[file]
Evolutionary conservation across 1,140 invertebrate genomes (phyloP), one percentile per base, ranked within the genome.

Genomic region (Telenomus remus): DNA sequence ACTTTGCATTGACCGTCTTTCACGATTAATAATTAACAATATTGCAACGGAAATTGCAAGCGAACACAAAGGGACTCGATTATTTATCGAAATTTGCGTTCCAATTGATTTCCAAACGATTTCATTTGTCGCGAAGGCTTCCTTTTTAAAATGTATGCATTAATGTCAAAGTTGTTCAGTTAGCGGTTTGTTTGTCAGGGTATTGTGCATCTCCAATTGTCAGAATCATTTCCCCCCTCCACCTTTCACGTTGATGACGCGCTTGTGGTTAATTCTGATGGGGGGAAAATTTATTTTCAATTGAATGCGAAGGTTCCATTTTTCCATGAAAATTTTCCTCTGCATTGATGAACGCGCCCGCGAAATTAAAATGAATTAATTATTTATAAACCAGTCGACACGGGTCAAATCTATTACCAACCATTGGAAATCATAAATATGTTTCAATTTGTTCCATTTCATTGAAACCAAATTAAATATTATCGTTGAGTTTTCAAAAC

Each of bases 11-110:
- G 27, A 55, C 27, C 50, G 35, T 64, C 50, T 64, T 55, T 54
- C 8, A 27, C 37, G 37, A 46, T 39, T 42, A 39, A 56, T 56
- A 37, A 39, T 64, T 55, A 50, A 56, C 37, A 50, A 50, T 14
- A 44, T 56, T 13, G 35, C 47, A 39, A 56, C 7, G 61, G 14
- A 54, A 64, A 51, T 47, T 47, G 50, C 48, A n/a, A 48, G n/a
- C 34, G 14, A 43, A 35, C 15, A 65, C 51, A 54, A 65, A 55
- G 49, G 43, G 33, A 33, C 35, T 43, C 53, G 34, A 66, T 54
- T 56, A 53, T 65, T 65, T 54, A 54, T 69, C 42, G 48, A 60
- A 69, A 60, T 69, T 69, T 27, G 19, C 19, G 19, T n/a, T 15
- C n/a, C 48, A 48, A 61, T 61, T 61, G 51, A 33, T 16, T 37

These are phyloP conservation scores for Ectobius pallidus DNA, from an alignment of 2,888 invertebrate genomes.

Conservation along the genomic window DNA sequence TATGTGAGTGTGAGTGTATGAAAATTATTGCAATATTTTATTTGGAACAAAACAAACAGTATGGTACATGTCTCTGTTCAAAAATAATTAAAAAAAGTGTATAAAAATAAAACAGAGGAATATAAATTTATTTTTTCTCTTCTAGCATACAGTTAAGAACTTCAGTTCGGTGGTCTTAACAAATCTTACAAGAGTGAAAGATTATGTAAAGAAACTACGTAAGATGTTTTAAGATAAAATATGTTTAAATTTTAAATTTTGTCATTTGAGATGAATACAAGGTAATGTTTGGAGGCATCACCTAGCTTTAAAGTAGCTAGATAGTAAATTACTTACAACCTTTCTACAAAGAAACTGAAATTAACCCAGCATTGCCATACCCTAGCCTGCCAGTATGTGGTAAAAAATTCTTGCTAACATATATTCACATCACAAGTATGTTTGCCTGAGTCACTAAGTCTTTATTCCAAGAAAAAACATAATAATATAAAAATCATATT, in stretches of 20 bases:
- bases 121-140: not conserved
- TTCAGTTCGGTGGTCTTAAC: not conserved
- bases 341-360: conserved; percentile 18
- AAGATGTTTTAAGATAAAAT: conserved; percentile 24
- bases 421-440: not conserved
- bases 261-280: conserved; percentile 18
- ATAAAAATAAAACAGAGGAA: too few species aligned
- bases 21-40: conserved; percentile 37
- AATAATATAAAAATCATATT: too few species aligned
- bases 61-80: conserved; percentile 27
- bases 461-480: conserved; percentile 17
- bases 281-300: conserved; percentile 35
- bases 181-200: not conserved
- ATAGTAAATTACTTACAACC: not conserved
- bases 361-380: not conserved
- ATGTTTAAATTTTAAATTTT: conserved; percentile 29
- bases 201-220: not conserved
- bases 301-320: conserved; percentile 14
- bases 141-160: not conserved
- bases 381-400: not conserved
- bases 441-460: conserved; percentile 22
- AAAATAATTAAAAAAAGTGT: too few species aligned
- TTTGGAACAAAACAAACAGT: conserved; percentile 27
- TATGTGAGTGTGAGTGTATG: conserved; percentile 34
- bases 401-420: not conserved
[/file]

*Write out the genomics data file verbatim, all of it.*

Evolutionary conservation across 1,140 invertebrate genomes (phyloP), one percentile per base, ranked within the genome.

Genomic region (Telenomus remus): DNA sequence ACTTTGCATTGACCGTCTTTCACGATTAATAATTAACAATATTGCAACGGAAATTGCAAGCGAACACAAAGGGACTCGATTATTTATCGAAATTTGCGTTCCAATTGATTTCCAAACGATTTCATTTGTCGCGAAGGCTTCCTTTTTAAAATGTATGCATTAATGTCAAAGTTGTTCAGTTAGCGGTTTGTTTGTCAGGGTATTGTGCATCTCCAATTGTCAGAATCATTTCCCCCCTCCACCTTTCACGTTGATGACGCGCTTGTGGTTAATTCTGATGGGGGGAAAATTTATTTTCAATTGAATGCGAAGGTTCCATTTTTCCATGAAAATTTTCCTCTGCATTGATGAACGCGCCCGCGAAATTAAAATGAATTAATTATTTATAAACCAGTCGACACGGGTCAAATCTATTACCAACCATTGGAAATCATAAATATGTTTCAATTTGTTCCATTTCATTGAAACCAAATTAAATATTATCGTTGAGTTTTCAAAAC

Each of bases 11-110:
- G 27, A 55, C 27, C 50, G 35, T 64, C 50, T 64, T 55, T 54
- C 8, A 27, C 37, G 37, A 46, T 39, T 42, A 39, A 56, T 56
- A 37, A 39, T 64, T 55, A 50, A 56, C 37, A 50, A 50, T 14
- A 44, T 56, T 13, G 35, C 47, A 39, A 56, C 7, G 61, G 14
- A 54, A 64, A 51, T 47, T 47, G 50, C 48, A n/a, A 48, G n/a
- C 34, G 14, A 43, A 35, C 15, A 65, C 51, A 54, A 65, A 55
- G 49, G 43, G 33, A 33, C 35, T 43, C 53, G 34, A 66, T 54
- T 56, A 53, T 65, T 65, T 54, A 54, T 69, C 42, G 48, A 60
- A 69, A 60, T 69, T 69, T 27, G 19, C 19, G 19, T n/a, T 15
- C n/a, C 48, A 48, A 61, T 61, T 61, G 51, A 33, T 16, T 37

These are phyloP conservation scores for Ectobius pallidus DNA, from an alignment of 2,888 invertebrate genomes.

Conservation along the genomic window DNA sequence TATGTGAGTGTGAGTGTATGAAAATTATTGCAATATTTTATTTGGAACAAAACAAACAGTATGGTACATGTCTCTGTTCAAAAATAATTAAAAAAAGTGTATAAAAATAAAACAGAGGAATATAAATTTATTTTTTCTCTTCTAGCATACAGTTAAGAACTTCAGTTCGGTGGTCTTAACAAATCTTACAAGAGTGAAAGATTATGTAAAGAAACTACGTAAGATGTTTTAAGATAAAATATGTTTAAATTTTAAATTTTGTCATTTGAGATGAATACAAGGTAATGTTTGGAGGCATCACCTAGCTTTAAAGTAGCTAGATAGTAAATTACTTACAACCTTTCTACAAAGAAACTGAAATTAACCCAGCATTGCCATACCCTAGCCTGCCAGTATGTGGTAAAAAATTCTTGCTAACATATATTCACATCACAAGTATGTTTGCCTGAGTCACTAAGTCTTTATTCCAAGAAAAAACATAATAATATAAAAATCATATT, in stretches of 20 bases:
- bases 121-140: not conserved
- TTCAGTTCGGTGGTCTTAAC: not conserved
- bases 341-360: conserved; percentile 18
- AAGATGTTTTAAGATAAAAT: conserved; percentile 24
- bases 421-440: not conserved
- bases 261-280: conserved; percentile 18
- ATAAAAATAAAACAGAGGAA: too few species aligned
- bases 21-40: conserved; percentile 37
- AATAATATAAAAATCATATT: too few species aligned
- bases 61-80: conserved; percentile 27
- bases 461-480: conserved; percentile 17
- bases 281-300: conserved; percentile 35
- bases 181-200: not conserved
- ATAGTAAATTACTTACAACC: not conserved
- bases 361-380: not conserved
- ATGTTTAAATTTTAAATTTT: conserved; percentile 29
- bases 201-220: not conserved
- bases 301-320: conserved; percentile 14
- bases 141-160: not conserved
- bases 381-400: not conserved
- bases 441-460: conserved; percentile 22
- AAAATAATTAAAAAAAGTGT: too few species aligned
- TTTGGAACAAAACAAACAGT: conserved; percentile 27
- TATGTGAGTGTGAGTGTATG: conserved; percentile 34
- bases 401-420: not conserved